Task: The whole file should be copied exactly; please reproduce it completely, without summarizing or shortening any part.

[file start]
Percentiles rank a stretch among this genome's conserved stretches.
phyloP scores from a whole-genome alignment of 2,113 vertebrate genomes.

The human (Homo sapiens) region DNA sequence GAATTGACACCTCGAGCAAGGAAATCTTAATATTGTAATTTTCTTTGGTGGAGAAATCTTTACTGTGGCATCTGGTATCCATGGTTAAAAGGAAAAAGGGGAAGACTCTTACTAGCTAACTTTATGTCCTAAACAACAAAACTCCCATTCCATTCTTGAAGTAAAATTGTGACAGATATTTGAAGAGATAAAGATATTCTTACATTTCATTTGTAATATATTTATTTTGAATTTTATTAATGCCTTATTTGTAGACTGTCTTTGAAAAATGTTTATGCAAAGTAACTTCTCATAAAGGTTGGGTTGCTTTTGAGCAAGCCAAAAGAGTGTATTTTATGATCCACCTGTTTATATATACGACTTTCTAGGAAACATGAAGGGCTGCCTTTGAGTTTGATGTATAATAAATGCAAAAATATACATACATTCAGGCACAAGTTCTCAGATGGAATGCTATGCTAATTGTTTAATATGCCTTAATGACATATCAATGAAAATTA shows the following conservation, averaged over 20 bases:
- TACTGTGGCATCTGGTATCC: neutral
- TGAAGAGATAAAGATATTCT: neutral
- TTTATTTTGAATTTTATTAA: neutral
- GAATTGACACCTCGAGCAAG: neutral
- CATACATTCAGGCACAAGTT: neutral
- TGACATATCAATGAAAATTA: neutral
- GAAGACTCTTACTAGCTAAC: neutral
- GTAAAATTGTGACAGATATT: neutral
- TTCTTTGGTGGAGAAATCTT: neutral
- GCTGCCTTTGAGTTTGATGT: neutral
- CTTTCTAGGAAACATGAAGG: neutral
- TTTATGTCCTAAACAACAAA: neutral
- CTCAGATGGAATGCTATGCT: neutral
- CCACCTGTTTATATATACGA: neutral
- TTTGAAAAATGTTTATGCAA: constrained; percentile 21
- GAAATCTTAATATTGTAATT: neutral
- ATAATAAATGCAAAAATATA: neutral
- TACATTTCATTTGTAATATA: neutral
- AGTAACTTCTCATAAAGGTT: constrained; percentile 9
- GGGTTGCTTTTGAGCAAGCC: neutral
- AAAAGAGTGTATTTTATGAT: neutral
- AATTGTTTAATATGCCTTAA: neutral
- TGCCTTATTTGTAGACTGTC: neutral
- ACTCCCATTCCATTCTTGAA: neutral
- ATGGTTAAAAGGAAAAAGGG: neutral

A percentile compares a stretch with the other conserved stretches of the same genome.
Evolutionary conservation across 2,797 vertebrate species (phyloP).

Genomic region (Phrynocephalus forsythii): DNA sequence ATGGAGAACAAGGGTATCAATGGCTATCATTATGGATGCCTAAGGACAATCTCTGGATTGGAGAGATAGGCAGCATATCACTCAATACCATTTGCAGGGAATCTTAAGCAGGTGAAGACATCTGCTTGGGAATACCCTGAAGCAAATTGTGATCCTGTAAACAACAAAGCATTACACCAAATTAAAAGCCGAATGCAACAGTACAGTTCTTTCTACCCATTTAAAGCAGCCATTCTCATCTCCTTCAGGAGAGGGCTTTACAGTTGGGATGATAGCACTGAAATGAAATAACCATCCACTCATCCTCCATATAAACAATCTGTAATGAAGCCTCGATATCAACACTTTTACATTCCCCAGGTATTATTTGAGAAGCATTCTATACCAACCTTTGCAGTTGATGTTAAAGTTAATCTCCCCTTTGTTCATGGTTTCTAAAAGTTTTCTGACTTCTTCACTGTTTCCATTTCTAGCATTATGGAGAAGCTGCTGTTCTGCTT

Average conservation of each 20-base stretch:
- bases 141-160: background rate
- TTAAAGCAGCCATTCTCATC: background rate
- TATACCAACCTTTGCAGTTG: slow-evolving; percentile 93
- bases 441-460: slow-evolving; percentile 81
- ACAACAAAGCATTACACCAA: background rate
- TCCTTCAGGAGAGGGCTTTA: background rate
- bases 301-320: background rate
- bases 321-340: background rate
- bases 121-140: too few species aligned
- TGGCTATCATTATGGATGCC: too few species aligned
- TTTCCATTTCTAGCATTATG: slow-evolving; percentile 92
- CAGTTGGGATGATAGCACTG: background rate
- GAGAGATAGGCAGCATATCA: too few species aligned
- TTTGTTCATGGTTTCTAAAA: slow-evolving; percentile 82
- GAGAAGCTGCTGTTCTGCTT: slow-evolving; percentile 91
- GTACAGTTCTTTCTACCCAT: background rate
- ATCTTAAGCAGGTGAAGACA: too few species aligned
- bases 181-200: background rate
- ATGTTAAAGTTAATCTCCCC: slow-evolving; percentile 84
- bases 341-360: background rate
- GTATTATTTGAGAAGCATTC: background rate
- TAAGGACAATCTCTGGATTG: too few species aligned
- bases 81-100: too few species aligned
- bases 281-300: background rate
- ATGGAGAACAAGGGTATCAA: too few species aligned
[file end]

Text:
Percentiles rank a stretch among this genome's conserved stretches.
phyloP scores from a whole-genome alignment of 2,113 vertebrate genomes.

The human (Homo sapiens) region DNA sequence GAATTGACACCTCGAGCAAGGAAATCTTAATATTGTAATTTTCTTTGGTGGAGAAATCTTTACTGTGGCATCTGGTATCCATGGTTAAAAGGAAAAAGGGGAAGACTCTTACTAGCTAACTTTATGTCCTAAACAACAAAACTCCCATTCCATTCTTGAAGTAAAATTGTGACAGATATTTGAAGAGATAAAGATATTCTTACATTTCATTTGTAATATATTTATTTTGAATTTTATTAATGCCTTATTTGTAGACTGTCTTTGAAAAATGTTTATGCAAAGTAACTTCTCATAAAGGTTGGGTTGCTTTTGAGCAAGCCAAAAGAGTGTATTTTATGATCCACCTGTTTATATATACGACTTTCTAGGAAACATGAAGGGCTGCCTTTGAGTTTGATGTATAATAAATGCAAAAATATACATACATTCAGGCACAAGTTCTCAGATGGAATGCTATGCTAATTGTTTAATATGCCTTAATGACATATCAATGAAAATTA shows the following conservation, averaged over 20 bases:
- TACTGTGGCATCTGGTATCC: neutral
- TGAAGAGATAAAGATATTCT: neutral
- TTTATTTTGAATTTTATTAA: neutral
- GAATTGACACCTCGAGCAAG: neutral
- CATACATTCAGGCACAAGTT: neutral
- TGACATATCAATGAAAATTA: neutral
- GAAGACTCTTACTAGCTAAC: neutral
- GTAAAATTGTGACAGATATT: neutral
- TTCTTTGGTGGAGAAATCTT: neutral
- GCTGCCTTTGAGTTTGATGT: neutral
- CTTTCTAGGAAACATGAAGG: neutral
- TTTATGTCCTAAACAACAAA: neutral
- CTCAGATGGAATGCTATGCT: neutral
- CCACCTGTTTATATATACGA: neutral
- TTTGAAAAATGTTTATGCAA: constrained; percentile 21
- GAAATCTTAATATTGTAATT: neutral
- ATAATAAATGCAAAAATATA: neutral
- TACATTTCATTTGTAATATA: neutral
- AGTAACTTCTCATAAAGGTT: constrained; percentile 9
- GGGTTGCTTTTGAGCAAGCC: neutral
- AAAAGAGTGTATTTTATGAT: neutral
- AATTGTTTAATATGCCTTAA: neutral
- TGCCTTATTTGTAGACTGTC: neutral
- ACTCCCATTCCATTCTTGAA: neutral
- ATGGTTAAAAGGAAAAAGGG: neutral

A percentile compares a stretch with the other conserved stretches of the same genome.
Evolutionary conservation across 2,797 vertebrate species (phyloP).

Genomic region (Phrynocephalus forsythii): DNA sequence ATGGAGAACAAGGGTATCAATGGCTATCATTATGGATGCCTAAGGACAATCTCTGGATTGGAGAGATAGGCAGCATATCACTCAATACCATTTGCAGGGAATCTTAAGCAGGTGAAGACATCTGCTTGGGAATACCCTGAAGCAAATTGTGATCCTGTAAACAACAAAGCATTACACCAAATTAAAAGCCGAATGCAACAGTACAGTTCTTTCTACCCATTTAAAGCAGCCATTCTCATCTCCTTCAGGAGAGGGCTTTACAGTTGGGATGATAGCACTGAAATGAAATAACCATCCACTCATCCTCCATATAAACAATCTGTAATGAAGCCTCGATATCAACACTTTTACATTCCCCAGGTATTATTTGAGAAGCATTCTATACCAACCTTTGCAGTTGATGTTAAAGTTAATCTCCCCTTTGTTCATGGTTTCTAAAAGTTTTCTGACTTCTTCACTGTTTCCATTTCTAGCATTATGGAGAAGCTGCTGTTCTGCTT

Average conservation of each 20-base stretch:
- bases 141-160: background rate
- TTAAAGCAGCCATTCTCATC: background rate
- TATACCAACCTTTGCAGTTG: slow-evolving; percentile 93
- bases 441-460: slow-evolving; percentile 81
- ACAACAAAGCATTACACCAA: background rate
- TCCTTCAGGAGAGGGCTTTA: background rate
- bases 301-320: background rate
- bases 321-340: background rate
- bases 121-140: too few species aligned
- TGGCTATCATTATGGATGCC: too few species aligned
- TTTCCATTTCTAGCATTATG: slow-evolving; percentile 92
- CAGTTGGGATGATAGCACTG: background rate
- GAGAGATAGGCAGCATATCA: too few species aligned
- TTTGTTCATGGTTTCTAAAA: slow-evolving; percentile 82
- GAGAAGCTGCTGTTCTGCTT: slow-evolving; percentile 91
- GTACAGTTCTTTCTACCCAT: background rate
- ATCTTAAGCAGGTGAAGACA: too few species aligned
- bases 181-200: background rate
- ATGTTAAAGTTAATCTCCCC: slow-evolving; percentile 84
- bases 341-360: background rate
- GTATTATTTGAGAAGCATTC: background rate
- TAAGGACAATCTCTGGATTG: too few species aligned
- bases 81-100: too few species aligned
- bases 281-300: background rate
- ATGGAGAACAAGGGTATCAA: too few species aligned